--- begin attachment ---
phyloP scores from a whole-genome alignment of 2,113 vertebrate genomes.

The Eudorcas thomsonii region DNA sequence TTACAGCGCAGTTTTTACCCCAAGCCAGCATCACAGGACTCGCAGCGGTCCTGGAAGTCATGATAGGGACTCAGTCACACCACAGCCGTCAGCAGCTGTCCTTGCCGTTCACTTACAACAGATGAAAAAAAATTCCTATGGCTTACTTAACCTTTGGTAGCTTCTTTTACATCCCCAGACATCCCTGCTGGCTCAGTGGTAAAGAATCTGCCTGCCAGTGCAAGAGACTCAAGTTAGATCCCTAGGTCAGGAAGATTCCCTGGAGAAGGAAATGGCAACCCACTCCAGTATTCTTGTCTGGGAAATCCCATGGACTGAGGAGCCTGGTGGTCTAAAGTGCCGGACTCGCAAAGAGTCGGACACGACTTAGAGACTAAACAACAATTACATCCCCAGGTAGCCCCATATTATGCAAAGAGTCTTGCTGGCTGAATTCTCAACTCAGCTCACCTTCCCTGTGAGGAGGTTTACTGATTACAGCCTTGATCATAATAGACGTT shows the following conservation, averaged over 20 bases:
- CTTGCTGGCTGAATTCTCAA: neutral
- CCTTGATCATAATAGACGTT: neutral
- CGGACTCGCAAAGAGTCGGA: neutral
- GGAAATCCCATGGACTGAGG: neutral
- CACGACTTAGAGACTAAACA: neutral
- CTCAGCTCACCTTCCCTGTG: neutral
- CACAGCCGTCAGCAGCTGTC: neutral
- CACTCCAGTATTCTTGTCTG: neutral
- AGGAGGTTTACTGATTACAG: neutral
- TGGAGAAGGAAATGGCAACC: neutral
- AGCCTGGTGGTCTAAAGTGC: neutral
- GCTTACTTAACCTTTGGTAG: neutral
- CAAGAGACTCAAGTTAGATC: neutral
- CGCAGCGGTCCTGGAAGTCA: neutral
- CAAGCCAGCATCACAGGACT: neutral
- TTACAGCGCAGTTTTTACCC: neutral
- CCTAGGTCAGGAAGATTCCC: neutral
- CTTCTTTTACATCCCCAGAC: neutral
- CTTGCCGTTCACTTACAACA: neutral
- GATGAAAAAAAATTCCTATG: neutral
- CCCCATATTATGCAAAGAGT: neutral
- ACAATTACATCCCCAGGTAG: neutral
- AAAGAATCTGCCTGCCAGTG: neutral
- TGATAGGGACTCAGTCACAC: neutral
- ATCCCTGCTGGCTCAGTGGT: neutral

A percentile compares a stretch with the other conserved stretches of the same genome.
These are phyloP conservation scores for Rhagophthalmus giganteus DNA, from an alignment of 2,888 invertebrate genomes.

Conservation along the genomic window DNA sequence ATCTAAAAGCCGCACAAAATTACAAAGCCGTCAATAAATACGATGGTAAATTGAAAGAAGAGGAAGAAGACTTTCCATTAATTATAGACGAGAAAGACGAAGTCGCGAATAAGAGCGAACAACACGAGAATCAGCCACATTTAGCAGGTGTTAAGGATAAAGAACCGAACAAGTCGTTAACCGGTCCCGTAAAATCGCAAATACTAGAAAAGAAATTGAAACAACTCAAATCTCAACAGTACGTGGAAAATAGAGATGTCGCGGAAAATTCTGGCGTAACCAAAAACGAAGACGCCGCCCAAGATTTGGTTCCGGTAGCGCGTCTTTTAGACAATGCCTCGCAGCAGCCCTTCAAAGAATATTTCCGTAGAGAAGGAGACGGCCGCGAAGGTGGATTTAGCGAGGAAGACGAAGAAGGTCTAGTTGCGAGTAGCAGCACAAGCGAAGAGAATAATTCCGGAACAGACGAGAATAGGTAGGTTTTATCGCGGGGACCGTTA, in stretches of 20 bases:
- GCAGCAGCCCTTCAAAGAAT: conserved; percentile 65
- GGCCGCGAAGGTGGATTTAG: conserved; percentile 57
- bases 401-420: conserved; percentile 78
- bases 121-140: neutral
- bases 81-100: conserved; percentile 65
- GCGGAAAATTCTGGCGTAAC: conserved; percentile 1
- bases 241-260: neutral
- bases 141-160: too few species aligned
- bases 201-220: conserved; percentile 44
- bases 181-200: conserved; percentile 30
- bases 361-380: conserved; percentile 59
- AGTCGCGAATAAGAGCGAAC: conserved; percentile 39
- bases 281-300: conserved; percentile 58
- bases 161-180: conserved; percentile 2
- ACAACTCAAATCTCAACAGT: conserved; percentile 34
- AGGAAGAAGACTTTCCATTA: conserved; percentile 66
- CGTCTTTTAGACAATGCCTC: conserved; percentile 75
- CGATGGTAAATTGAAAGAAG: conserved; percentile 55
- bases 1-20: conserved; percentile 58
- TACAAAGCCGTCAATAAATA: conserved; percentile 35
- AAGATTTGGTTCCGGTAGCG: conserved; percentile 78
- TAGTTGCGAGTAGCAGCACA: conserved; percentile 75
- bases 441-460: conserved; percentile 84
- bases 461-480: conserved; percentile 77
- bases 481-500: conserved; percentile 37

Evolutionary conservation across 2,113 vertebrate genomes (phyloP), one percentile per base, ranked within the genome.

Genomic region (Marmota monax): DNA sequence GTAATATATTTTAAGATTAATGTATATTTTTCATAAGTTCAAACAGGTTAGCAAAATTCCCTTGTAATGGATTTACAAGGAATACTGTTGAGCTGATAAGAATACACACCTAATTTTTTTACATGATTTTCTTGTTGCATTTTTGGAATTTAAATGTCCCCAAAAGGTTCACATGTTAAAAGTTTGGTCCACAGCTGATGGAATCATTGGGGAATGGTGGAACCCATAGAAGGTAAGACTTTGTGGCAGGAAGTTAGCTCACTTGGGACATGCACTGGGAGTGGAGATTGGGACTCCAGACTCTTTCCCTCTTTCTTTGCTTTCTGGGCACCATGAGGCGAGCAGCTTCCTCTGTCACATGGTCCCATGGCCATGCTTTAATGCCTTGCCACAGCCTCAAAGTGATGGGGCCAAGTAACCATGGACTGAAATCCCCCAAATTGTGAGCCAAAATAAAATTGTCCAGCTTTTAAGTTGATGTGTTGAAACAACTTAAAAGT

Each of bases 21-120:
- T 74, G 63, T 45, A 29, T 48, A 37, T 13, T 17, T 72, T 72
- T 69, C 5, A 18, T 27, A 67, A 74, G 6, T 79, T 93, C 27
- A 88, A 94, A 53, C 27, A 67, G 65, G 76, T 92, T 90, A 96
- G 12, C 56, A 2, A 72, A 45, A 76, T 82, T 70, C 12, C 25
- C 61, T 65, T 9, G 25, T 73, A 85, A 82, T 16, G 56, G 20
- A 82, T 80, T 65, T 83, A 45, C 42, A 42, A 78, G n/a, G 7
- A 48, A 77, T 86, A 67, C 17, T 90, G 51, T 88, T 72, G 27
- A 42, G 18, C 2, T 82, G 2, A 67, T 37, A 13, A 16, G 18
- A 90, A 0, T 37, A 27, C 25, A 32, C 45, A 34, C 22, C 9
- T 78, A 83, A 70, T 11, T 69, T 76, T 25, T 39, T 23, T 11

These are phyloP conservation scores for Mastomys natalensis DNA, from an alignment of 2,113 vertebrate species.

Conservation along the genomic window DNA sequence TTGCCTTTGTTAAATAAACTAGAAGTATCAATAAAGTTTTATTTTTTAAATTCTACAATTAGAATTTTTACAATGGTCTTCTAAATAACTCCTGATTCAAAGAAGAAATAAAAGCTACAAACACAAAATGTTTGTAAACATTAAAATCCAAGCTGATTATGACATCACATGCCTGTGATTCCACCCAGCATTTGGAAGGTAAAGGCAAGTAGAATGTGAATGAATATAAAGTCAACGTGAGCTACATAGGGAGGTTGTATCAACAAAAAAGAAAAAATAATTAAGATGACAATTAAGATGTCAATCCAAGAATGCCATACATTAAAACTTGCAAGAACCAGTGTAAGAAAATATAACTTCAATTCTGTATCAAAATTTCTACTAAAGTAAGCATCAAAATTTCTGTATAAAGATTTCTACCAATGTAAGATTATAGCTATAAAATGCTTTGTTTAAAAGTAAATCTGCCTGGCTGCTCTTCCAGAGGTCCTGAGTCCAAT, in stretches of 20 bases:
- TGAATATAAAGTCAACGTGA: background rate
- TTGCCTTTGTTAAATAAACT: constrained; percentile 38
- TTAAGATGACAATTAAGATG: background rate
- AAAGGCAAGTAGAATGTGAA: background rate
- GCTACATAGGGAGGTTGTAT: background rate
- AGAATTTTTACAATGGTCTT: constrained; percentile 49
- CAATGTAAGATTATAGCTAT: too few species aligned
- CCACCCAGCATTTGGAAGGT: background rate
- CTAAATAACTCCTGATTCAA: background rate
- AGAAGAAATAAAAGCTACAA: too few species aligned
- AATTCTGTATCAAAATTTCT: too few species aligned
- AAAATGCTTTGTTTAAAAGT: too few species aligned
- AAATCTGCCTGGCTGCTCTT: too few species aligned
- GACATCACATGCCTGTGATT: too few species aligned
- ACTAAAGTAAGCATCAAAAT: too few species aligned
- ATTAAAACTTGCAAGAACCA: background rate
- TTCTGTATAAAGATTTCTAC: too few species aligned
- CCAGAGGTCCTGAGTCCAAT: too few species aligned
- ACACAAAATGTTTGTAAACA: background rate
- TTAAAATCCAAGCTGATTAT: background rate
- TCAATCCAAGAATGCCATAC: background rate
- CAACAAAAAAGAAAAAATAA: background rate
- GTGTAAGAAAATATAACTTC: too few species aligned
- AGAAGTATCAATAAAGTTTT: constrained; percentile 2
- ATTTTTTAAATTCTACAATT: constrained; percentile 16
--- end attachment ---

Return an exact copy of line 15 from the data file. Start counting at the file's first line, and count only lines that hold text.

- CAAGAGACTCAAGTTAGATC: neutral